It wouldn’t be an understatement to say that COVID-19 is shaking-up all aspects of life.
Changes have spared no one: individuals, small companies, enterprises, and states - everyone is having their fair share. Some fundamental aspects of our daily lives (e.g. going to the office, flying to a different country or simply getting groceries instore) have become a rarity or a distant memory, while others have become almost second nature. Big changes are also happening by the dint of demand. A huge spike in online searches is recorded for items one would not normally think of as that desirable - Bidet (as a replacement for a dwindling supply of toilet paper) is one that’s taking the forefront (with a rise of more than three hundred percent of interest from the previous month), pulse oximeter and dumbbells are also prominent contenders. These examples just show how fluid demand can get, and how flexible the market needs to be. That’s where the phenomenon of repurposing comes into play.
What is Repurposing?
Repurposing is a general term describing the process by which an original use of an item is altered to serve a new goal/purpose. In the COVID-19 era, companies are changing their business model and/or repurpose their offering - whether to stay afloat during this financial crisis or to answer the growing need for certain commodities.
COVID-19 : Who’s Repurposing Now?
From airlines and medical companies to perfumeries and 3D printers - it seems that repurposing is now happening across multiple industries and verticals, causing changes to companies’ production lines and R&D capabilities to fit in with this new-found reality.
Airlines Switch to Cargo
With a ninety percent decrease in passenger traffic and traveling, it was only a matter of time until airlines - which rely heavily on fluid cashflow - adjust their offering to survive this crisis. Companies such as American Airlines Group, Cathay Pacific Airways Ltd., and others, are repurposing their airplanes to ship cargo. And while sending cargo on an airplane costs considerably more than sending it via the sea, it has some advantages at this time as it serves the need to send sensitive, perishable items in the most efficient way. This advantage came into play recently, when American Airlines flew COVID-19 tests on a regular, non-cargo, airplane.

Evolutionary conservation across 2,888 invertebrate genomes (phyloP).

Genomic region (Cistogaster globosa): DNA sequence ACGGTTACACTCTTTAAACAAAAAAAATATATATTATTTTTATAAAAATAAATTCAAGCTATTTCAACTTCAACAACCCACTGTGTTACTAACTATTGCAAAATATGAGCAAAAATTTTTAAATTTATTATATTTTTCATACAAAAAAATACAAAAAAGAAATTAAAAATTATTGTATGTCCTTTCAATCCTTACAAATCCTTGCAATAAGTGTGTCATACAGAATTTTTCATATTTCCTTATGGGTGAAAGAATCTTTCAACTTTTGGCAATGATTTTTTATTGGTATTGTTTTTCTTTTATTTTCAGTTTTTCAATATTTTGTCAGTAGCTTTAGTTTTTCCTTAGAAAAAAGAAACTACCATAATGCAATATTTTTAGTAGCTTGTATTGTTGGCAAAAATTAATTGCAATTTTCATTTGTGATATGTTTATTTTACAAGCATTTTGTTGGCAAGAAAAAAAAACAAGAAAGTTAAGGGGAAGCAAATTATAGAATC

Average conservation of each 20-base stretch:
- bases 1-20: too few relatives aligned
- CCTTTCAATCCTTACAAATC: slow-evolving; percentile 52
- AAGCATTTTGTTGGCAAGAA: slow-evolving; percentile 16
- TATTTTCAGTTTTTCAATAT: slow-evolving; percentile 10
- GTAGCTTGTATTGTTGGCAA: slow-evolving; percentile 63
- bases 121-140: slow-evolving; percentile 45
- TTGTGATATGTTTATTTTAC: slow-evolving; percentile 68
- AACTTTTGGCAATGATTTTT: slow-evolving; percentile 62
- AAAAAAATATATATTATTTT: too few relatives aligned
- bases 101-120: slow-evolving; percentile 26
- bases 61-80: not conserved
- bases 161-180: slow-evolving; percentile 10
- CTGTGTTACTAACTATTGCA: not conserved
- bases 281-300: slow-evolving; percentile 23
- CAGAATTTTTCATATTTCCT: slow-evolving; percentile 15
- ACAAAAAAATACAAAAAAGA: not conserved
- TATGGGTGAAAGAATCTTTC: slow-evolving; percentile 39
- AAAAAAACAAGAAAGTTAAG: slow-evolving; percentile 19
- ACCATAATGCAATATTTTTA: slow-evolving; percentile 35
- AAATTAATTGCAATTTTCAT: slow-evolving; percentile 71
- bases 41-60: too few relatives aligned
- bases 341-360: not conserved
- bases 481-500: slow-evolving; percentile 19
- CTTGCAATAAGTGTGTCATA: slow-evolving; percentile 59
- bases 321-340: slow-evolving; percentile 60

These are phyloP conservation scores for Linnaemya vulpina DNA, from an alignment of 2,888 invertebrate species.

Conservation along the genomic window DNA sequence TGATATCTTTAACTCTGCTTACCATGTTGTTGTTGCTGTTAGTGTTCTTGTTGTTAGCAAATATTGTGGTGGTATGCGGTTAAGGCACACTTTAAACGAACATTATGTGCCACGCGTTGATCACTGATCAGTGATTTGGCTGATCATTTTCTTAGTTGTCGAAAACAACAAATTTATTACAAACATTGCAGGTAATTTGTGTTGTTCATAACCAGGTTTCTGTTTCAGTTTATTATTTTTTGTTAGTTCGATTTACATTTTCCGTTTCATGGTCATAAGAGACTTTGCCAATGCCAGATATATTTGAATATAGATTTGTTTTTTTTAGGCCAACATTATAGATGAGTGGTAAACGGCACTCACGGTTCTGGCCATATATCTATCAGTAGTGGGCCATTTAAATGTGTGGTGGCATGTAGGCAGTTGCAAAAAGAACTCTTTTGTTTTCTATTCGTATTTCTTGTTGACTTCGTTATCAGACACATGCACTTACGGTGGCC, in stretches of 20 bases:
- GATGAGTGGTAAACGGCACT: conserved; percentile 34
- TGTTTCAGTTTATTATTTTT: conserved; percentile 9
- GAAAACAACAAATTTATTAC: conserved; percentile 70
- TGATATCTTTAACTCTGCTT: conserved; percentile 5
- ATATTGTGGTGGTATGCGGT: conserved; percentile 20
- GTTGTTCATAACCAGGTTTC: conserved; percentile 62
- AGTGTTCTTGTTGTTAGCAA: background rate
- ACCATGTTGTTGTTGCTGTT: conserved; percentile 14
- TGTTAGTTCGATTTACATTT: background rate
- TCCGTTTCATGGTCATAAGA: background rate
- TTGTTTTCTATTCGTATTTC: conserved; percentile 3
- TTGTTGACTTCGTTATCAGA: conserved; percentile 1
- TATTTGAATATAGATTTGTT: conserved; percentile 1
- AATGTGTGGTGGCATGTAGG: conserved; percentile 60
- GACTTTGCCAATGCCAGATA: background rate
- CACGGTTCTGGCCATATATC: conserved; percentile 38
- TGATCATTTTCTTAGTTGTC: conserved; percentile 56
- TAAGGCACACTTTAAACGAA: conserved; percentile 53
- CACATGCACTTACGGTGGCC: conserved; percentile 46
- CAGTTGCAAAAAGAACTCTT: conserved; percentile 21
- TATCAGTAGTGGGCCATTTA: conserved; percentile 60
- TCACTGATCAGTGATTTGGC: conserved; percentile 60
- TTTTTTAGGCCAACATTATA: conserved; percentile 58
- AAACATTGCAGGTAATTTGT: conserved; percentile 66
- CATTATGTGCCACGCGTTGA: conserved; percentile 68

Medical discoveries change paths
COVID-19 also drives repurposing in other industries, where companies use accumulated knowledge or expertise and shift it towards the common goal of fighting the pandemic - a Spanish team has recently put 3D technology into use by quickly manufacturing an emergency-use ventilator out of 3D-printed parts. Discoveries made by biotech companies and pharmaceuticals are also put into use, even if the discoveries were made with the initial goal to remedy something else.
From iPhones to face masks
Another company joining the effort and repurposing its current offering is Foxconn, the manufacturer of iPhones. The company has allocated part of its production line to make surgical masks, to answer the growing need worldwide.
Beer & perfume into hand sanitizers
Alcohol-based sanitizers have become a highly required commodity. To provide adequate supply, the giant LVMH is converting its French cosmetics factories into production facilities for hand sanitizer with the objective to distribute them to local hospitals; U.S. distilleries also join the effort by creating their own alcohol-based solutions.
Financial Benefits of Repurposing
Repurposing at this stage does not only help companies to protect their own workforce and serve a greater good, but also helps companies to keep production lines up and running in times of low demand, generate moderate revenues, and positively impact their reputation.
Can Your Business Repurpose at This Time?
A lot can be said about the current economic situation, but whether you are a manufacturer or a startup owner, every vertical has the potential to adjust and repurpose some of its structure or offering to come out triumphant of this current situation: working from home, changing offering or repurposing office space are all valid options, and are all a form of repurposing. In Germany, McDonald’s employees are supporting retailer Aldi to overcome the customer rush. That way McDonald’s employees are not left without employment while at the same time they are able to aid with the growing demand in other sectors. The potential for repurposing goes far beyond manufacturing and the silver lining is that with some creativity, many businesses can come up with adequate solutions to see the light at the end of this dark tunnel.